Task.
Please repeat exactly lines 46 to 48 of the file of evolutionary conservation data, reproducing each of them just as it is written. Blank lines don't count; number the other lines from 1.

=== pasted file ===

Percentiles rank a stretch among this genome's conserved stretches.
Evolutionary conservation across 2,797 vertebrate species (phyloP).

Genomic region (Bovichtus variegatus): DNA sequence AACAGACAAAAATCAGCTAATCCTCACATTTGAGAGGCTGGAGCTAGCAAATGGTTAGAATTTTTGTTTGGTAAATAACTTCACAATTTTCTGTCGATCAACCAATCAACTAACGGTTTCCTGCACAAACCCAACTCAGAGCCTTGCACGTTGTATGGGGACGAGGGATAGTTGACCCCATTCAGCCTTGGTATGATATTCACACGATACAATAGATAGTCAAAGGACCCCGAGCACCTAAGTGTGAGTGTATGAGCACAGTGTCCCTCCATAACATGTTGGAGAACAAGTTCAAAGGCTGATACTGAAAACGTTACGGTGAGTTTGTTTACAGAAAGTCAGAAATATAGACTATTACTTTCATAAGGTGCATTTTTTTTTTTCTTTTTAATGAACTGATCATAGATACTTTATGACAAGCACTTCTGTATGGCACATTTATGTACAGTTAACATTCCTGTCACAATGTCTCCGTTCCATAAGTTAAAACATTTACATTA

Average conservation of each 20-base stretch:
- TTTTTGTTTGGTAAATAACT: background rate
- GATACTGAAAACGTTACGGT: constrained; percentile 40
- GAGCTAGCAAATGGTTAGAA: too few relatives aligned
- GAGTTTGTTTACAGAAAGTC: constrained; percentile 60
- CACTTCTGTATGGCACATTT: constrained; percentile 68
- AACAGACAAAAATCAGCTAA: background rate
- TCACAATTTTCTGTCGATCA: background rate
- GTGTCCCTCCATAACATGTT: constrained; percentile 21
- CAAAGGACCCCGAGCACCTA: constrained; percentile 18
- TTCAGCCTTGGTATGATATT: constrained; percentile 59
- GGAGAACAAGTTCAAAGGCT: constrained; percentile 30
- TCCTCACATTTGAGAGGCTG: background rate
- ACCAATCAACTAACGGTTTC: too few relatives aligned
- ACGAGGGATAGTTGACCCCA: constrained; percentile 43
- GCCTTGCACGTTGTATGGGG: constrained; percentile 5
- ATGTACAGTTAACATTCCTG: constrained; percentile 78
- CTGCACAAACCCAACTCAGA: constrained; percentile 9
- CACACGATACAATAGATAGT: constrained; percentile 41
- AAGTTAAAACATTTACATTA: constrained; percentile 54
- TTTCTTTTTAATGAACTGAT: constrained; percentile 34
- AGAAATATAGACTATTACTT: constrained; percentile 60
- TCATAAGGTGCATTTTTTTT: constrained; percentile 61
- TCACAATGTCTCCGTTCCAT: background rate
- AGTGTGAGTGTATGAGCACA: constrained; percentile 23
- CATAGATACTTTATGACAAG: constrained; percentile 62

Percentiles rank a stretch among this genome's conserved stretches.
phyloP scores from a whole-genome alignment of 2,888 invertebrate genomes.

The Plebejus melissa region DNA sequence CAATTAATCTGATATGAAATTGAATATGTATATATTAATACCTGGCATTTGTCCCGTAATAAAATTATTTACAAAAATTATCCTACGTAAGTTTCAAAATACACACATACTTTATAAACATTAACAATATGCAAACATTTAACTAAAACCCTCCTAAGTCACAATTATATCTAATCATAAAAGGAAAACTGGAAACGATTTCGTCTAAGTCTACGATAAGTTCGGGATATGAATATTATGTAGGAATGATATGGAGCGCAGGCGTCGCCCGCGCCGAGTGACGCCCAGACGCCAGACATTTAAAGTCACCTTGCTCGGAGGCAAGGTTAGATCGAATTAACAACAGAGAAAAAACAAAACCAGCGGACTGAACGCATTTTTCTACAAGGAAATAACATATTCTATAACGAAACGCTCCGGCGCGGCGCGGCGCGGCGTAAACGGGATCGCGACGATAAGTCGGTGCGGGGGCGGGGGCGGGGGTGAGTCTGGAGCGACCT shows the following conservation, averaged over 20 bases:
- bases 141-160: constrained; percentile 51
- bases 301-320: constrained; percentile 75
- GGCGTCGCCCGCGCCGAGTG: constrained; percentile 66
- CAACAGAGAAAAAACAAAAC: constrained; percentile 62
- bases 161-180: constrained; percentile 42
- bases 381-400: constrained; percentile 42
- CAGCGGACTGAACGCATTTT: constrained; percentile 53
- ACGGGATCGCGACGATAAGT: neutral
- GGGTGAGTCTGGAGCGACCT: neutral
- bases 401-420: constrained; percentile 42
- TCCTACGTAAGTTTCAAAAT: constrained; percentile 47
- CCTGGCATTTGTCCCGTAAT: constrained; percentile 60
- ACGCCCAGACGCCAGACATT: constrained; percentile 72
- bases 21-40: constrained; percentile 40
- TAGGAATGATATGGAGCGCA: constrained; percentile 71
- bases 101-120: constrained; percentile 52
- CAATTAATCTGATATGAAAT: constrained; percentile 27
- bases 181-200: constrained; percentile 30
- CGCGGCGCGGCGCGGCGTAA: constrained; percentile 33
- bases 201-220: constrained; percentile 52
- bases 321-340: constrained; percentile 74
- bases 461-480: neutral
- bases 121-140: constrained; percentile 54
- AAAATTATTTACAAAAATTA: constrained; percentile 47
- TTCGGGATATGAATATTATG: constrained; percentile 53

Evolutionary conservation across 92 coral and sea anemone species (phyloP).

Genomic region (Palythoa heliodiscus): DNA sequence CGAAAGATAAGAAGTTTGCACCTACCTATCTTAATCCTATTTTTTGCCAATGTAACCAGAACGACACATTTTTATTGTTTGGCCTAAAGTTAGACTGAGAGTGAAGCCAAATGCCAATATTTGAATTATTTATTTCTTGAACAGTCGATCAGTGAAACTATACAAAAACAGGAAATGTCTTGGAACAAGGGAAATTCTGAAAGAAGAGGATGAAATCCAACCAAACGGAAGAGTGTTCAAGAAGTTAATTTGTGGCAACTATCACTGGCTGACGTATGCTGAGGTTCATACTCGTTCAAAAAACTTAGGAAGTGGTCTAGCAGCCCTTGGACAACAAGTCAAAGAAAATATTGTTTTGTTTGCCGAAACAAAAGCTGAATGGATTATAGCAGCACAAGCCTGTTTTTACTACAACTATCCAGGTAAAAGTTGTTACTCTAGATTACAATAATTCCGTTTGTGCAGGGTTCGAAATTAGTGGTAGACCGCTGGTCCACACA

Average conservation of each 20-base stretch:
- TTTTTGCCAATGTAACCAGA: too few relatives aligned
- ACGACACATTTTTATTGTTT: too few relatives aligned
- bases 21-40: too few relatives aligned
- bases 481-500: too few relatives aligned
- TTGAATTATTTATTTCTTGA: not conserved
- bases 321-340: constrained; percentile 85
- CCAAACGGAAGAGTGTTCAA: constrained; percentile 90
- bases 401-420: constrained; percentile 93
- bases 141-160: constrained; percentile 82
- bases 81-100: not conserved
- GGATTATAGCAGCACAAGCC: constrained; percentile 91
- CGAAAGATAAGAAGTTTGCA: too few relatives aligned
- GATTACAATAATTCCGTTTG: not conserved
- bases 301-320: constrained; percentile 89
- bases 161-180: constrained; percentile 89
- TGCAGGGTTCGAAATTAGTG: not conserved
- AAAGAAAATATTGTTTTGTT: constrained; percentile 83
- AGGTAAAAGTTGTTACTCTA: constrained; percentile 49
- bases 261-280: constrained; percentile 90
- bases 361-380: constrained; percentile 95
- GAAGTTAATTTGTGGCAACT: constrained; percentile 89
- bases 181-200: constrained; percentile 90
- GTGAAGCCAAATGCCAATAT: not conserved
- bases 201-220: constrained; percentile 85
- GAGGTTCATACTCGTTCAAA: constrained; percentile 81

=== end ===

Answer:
- bases 21-40: constrained; percentile 40
- TAGGAATGATATGGAGCGCA: constrained; percentile 71
- bases 101-120: constrained; percentile 52